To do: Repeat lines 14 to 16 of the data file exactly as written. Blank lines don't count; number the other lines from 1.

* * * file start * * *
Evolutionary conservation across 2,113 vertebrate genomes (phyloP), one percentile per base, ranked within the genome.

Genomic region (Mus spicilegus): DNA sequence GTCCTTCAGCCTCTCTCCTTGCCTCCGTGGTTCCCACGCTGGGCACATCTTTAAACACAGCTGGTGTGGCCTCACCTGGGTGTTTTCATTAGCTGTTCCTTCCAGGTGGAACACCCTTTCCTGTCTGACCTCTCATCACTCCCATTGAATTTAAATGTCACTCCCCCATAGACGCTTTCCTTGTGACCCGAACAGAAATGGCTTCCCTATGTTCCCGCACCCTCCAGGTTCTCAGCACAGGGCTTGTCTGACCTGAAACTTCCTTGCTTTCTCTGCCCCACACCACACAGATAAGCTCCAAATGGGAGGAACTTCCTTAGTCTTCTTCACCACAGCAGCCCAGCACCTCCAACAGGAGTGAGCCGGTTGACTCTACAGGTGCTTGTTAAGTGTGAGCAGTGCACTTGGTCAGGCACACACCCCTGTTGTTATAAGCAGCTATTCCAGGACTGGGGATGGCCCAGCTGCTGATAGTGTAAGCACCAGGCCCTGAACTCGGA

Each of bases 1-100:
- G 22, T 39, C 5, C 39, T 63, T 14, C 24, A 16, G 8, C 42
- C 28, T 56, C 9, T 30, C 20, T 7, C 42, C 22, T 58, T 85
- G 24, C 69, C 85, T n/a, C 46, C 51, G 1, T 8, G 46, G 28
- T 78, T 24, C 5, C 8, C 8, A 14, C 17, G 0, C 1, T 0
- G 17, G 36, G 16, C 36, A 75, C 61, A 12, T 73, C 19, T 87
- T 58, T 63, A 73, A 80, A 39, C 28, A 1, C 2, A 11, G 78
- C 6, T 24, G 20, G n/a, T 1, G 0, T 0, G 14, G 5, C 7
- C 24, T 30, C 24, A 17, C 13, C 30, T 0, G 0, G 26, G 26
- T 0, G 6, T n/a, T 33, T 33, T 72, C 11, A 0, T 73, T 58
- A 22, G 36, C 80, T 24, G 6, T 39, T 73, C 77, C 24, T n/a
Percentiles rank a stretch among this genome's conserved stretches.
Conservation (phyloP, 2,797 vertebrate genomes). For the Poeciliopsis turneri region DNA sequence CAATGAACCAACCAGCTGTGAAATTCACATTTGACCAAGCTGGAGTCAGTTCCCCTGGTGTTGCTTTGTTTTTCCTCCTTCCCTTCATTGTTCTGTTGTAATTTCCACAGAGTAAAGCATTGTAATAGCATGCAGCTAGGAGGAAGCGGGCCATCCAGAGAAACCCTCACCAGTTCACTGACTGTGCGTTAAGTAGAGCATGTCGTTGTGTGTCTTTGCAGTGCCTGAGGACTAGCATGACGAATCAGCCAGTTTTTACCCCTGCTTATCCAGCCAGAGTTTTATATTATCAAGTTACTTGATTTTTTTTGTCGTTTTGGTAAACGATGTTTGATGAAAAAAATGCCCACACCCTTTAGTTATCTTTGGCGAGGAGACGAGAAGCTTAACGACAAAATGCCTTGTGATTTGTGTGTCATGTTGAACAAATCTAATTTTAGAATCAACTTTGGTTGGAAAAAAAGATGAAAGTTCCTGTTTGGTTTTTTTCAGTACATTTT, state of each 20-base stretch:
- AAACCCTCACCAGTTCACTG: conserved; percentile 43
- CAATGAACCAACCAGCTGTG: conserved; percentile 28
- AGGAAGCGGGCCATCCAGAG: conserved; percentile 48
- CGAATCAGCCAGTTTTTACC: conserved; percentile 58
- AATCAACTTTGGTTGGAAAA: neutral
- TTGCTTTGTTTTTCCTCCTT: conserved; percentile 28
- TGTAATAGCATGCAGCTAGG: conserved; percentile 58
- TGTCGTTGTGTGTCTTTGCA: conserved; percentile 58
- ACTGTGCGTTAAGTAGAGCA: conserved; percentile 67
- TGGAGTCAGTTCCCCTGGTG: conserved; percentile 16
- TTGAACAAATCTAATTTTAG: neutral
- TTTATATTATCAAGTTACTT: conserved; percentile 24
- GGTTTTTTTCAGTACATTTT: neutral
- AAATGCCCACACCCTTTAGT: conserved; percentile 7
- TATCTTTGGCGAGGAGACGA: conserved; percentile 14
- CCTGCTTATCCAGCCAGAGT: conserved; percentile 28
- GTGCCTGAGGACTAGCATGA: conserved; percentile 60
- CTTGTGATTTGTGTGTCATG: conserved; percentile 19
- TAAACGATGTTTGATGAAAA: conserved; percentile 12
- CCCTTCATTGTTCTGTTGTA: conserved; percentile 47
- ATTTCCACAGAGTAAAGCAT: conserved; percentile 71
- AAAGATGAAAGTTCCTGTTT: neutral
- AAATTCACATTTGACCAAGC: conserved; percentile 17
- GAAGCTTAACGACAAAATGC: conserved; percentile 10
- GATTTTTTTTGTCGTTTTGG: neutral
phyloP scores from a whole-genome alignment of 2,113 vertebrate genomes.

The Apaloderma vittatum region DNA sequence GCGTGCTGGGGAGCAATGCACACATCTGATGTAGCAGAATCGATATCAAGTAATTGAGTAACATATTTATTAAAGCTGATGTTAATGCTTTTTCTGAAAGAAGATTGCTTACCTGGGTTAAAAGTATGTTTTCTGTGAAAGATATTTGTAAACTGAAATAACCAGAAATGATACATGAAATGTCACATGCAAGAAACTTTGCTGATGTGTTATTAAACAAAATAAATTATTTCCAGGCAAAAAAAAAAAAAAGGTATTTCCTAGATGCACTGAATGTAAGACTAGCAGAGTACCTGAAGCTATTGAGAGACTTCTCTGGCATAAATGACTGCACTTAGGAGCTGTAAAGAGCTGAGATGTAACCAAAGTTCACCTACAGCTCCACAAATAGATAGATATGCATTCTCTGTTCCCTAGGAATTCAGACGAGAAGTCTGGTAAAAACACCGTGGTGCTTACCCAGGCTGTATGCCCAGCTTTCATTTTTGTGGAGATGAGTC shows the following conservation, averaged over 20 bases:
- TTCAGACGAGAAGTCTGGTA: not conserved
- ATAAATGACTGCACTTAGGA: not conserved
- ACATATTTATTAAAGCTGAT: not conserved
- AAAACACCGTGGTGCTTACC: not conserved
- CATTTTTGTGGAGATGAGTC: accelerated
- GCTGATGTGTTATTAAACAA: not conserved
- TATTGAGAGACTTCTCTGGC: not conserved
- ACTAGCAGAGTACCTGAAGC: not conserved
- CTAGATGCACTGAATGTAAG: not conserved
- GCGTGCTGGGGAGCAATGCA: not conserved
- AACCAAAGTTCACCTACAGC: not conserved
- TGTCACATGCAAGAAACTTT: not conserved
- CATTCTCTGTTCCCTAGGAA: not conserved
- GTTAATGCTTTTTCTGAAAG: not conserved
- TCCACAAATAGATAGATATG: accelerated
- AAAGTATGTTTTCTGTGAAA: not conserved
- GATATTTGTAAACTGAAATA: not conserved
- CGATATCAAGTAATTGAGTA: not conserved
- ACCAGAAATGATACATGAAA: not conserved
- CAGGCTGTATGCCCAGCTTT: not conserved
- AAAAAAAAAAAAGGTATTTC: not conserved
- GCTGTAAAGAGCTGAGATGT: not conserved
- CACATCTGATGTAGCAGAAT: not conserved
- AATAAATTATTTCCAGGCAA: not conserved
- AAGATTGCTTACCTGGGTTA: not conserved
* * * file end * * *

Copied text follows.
Percentiles rank a stretch among this genome's conserved stretches.
Conservation (phyloP, 2,797 vertebrate genomes). For the Poeciliopsis turneri region DNA sequence CAATGAACCAACCAGCTGTGAAATTCACATTTGACCAAGCTGGAGTCAGTTCCCCTGGTGTTGCTTTGTTTTTCCTCCTTCCCTTCATTGTTCTGTTGTAATTTCCACAGAGTAAAGCATTGTAATAGCATGCAGCTAGGAGGAAGCGGGCCATCCAGAGAAACCCTCACCAGTTCACTGACTGTGCGTTAAGTAGAGCATGTCGTTGTGTGTCTTTGCAGTGCCTGAGGACTAGCATGACGAATCAGCCAGTTTTTACCCCTGCTTATCCAGCCAGAGTTTTATATTATCAAGTTACTTGATTTTTTTTGTCGTTTTGGTAAACGATGTTTGATGAAAAAAATGCCCACACCCTTTAGTTATCTTTGGCGAGGAGACGAGAAGCTTAACGACAAAATGCCTTGTGATTTGTGTGTCATGTTGAACAAATCTAATTTTAGAATCAACTTTGGTTGGAAAAAAAGATGAAAGTTCCTGTTTGGTTTTTTTCAGTACATTTT, state of each 20-base stretch:
- AAACCCTCACCAGTTCACTG: conserved; percentile 43